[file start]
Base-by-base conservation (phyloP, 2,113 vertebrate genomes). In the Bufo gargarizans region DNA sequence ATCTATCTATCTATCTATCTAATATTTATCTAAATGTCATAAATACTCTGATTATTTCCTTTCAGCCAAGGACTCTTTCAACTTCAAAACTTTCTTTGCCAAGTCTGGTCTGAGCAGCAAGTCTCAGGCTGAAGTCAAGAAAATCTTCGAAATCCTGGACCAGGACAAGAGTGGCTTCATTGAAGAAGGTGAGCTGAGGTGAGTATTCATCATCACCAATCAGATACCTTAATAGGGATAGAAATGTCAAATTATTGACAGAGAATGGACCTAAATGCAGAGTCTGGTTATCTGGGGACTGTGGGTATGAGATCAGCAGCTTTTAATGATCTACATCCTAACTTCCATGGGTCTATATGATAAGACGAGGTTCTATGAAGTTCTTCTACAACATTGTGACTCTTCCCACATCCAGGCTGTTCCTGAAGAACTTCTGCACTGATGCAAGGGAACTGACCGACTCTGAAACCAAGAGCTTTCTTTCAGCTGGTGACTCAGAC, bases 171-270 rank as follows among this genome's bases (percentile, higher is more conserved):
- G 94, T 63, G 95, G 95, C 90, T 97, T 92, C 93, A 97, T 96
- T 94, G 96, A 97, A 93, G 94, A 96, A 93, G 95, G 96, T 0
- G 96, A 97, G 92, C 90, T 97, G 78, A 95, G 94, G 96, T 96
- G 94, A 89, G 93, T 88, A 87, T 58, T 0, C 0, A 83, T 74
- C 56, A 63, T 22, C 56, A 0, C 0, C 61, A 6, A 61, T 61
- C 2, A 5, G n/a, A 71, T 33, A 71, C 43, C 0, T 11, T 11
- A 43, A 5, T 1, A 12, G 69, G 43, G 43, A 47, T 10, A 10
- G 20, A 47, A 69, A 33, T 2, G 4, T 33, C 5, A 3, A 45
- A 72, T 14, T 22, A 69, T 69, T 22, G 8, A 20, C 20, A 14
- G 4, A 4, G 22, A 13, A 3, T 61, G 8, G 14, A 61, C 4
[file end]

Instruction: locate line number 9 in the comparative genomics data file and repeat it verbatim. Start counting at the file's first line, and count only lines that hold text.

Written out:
- G 20, A 47, A 69, A 33, T 2, G 4, T 33, C 5, A 3, A 45